Tropical Storms & Hurricanes: Frequently Asked Questions (FAQ)

About Tropical Storms & Hurricanes

Where do tropical storms and hurricanes get their names from?

The World Meteorological Organization (WMO) maintains six alphabetical lists of names which alternate between masculine and feminine and are used on a six-year cycle. Significant tropical cyclones have their names retired from the lists, with a replacement name selected. If all of the names on a list are used, any additional storms will take names from an alternate list of names approved by the WMO. Learn More>>

It's just a tropical storm, what's the big deal? 

Often we will hear people say, "It's just a tropical storm" or "It's just a category one hurricane."  Each and every tropical storm is dangerous and poses its own hazards.  Even a weak, sloppy tropical storm from a wind perspective can dump dozens of inches of rainfall and result in massive flooding.  Tropical Storm Debby in 2012 did pack much of a punch in terms of winds, but caused devastating flooding just 15 miles south of the FSU campus in Wakulla County.  Debby also dropped 28 tornadoes throughout Florida, even in South Florida hundreds of miles away, killing one.

About Personal Preparedness

How long should I prepare to be self-sufficient for after a hurricane?

We encourage you to be prepared to fend for yourself for at least 3 days, but ideally up to 7 days after the storm passes through in some extreme circumstances.  With the heavy tree canopy in and around Tallahassee, it may take a few days before roads with emergency reinforcements and supplies can even get to us.  Government priorities during the first 72 hours will be on search and rescue, addressing any ongoing life-safety hazards, and establishing security.  Humanitarian assistance from government and disaster relief organizations may take a couple extra days to get established.  

What does it mean to be self-sufficient?

It means that you do not need anyone else's help in satisfying your basic needs for food, water or shelter in order to survive. 

Will the University pay for any storm damages to my personal property if I live in a residence hall?

No.  The University is not responsible for damages to personal possessions.  You are strongly encouraged to obtain renter's insurance for this purpose. 

About FSU's Hurricane Plans and Procedures

Would FSU cancel classes for a tropical storm or hurricane?

The life safety of our students, faculty, staff and visitors is our number one priority. The decision to cancel classes would be made in close coordination with our community partners, weather service, and emergency management officials. If forecast conditions for the campus and surrounding community include the threat of severe winds, flooding rains, or a widespread tornado outbreak, then classes may be cancelled. Check the Alerts Page for the current and forecasted operational status of the university.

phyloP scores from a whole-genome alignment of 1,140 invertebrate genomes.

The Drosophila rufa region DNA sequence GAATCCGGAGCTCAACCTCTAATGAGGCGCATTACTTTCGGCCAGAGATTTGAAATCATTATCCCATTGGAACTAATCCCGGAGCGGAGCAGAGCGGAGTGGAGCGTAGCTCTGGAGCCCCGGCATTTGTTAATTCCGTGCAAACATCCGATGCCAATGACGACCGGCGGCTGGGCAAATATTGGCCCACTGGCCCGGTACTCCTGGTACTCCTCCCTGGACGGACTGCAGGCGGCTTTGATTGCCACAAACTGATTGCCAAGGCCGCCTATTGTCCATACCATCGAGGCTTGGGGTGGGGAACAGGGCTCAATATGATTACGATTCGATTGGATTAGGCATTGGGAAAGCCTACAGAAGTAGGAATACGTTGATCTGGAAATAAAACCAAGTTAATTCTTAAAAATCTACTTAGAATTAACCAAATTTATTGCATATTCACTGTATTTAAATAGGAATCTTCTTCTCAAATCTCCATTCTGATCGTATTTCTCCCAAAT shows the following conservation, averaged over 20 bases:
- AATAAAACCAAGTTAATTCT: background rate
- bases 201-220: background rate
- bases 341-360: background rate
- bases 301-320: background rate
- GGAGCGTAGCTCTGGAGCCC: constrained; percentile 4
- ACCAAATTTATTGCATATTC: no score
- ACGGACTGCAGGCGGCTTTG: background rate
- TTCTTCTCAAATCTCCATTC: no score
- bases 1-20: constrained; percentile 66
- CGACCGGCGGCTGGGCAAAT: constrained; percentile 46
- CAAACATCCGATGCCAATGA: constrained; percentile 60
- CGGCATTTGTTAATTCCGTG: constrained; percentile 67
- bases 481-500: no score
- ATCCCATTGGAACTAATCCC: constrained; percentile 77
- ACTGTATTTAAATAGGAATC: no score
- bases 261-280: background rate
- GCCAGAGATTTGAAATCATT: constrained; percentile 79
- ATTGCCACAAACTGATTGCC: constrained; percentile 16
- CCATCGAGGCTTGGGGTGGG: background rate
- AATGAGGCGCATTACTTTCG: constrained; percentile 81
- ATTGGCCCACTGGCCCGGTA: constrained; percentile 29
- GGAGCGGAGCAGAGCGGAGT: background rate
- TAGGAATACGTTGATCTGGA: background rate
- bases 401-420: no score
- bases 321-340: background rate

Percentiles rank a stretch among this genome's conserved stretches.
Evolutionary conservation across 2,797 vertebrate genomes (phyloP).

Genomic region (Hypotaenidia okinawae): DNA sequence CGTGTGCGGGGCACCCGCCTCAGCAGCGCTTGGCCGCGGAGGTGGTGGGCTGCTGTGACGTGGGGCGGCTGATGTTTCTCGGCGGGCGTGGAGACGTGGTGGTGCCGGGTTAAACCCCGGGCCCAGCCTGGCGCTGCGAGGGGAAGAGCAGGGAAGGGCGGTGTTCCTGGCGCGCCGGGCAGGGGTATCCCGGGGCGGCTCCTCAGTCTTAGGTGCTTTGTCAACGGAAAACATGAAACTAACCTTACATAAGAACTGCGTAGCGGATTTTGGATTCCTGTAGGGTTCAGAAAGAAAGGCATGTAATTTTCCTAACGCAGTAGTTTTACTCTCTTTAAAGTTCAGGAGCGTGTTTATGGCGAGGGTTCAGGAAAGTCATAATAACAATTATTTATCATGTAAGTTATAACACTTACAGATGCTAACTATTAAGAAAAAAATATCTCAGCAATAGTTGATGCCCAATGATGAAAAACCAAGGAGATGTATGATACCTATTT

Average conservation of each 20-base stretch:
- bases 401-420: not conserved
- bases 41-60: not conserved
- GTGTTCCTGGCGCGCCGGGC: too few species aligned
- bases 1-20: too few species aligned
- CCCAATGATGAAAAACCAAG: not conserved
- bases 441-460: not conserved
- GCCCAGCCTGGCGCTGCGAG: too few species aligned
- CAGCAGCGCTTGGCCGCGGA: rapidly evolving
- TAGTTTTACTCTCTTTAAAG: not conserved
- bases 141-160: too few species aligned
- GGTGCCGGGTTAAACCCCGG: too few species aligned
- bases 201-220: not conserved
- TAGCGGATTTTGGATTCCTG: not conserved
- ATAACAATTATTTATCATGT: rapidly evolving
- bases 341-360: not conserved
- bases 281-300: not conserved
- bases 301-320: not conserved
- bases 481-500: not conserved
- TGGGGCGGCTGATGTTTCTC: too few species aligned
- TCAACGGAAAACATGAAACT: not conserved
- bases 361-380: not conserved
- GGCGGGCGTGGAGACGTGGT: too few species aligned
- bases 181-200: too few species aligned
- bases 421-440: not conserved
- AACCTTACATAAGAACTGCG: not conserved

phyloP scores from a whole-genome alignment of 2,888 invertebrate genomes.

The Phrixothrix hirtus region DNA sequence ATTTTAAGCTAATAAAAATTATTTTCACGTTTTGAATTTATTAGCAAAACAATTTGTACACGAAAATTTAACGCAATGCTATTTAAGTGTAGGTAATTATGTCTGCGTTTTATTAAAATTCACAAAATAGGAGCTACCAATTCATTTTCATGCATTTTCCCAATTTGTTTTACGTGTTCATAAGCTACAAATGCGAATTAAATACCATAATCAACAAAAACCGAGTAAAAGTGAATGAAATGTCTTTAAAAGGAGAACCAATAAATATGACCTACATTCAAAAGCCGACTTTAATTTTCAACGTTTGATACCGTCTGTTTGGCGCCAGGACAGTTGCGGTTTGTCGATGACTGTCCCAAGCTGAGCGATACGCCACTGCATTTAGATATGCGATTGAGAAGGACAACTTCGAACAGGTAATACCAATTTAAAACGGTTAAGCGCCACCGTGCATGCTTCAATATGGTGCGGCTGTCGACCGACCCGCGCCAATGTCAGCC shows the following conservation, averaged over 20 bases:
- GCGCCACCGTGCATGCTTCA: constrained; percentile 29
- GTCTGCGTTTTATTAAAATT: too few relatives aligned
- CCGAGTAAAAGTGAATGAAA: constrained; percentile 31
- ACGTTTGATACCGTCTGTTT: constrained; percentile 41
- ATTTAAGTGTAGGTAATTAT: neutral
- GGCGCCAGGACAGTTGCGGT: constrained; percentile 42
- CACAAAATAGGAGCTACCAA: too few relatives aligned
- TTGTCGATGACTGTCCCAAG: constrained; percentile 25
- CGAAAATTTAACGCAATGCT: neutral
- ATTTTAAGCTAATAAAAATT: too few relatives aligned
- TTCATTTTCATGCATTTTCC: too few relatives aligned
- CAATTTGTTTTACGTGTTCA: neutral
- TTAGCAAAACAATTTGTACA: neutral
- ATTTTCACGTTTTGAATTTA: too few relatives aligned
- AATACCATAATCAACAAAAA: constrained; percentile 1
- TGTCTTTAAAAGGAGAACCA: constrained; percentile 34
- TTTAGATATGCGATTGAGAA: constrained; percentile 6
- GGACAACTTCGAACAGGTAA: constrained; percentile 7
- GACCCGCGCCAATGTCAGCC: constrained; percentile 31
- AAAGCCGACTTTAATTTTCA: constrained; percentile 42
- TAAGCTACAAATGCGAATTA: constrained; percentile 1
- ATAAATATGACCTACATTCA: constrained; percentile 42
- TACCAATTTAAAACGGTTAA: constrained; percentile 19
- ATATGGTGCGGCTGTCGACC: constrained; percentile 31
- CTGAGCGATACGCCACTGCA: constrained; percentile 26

Will FSU give me enough time to get home before a hurricane?

The decision to cancel classes is made with the life safety of those on campus in mind, while minimizing distruption to campus operations as much as possible.  The timing of any cancellation notice may or may not allow sufficient time for you to travel safety to other unimpacted regions. Should you elect to leave early before a storm, consult with your instructors, supervisor, or Dean's office for more information about having the absence excused.  

Would FSU evacuate residence halls for a hurricane?

The greatest threat to the safety of residence halls is breaking glass from doors and windows due to high winds and debris. Significant structural damage (foundation, walls, roof) is not expected. As such, any student that elects to stay in a residence hall during a hurricane will be relocated by Housing staff into the interior corridors, hallways, stairwells, or any other room without windows. 

Would FSU open a shelter on campus for a hurricane?

The Florida State University has a commitment to protect the life safety of all of its students, faculty, staff and their immediate families, regardless if the live on campus or not. In agreement with Leon County Emergency Management, should there be a need, FSU will establish a shelter on campus for its constituents in order to alleviate the demand and burden on public shelters in the community. Access to an on-campus shelter will be restricted to current students, faculty, staff and their immediate families. You will be required to present your FSUCard or other identification to enter. A specific announcement will be made to the FSU community at the time that the decision to open an on-campus shelter is made. This decision is dependent upon a number of variables and will be made in close coordination with Leon County Emergency Management. The opening of an on-campus shelter is not a guarantee and should not be your first option. Shelters are a lifeboat, not a cruise ship. Do not expect them to be comfortable or offer any amenities beyond some floor space.

How will I know it is safe enough to return to campus or that classes have resumed?

Florida State University will continuously update the Alerts Page throughout the emergency with the latest information.  An FSU Alert emergency notification message may be sent via E-mail or SMS text when any major announcements, such as campus reopening, are made.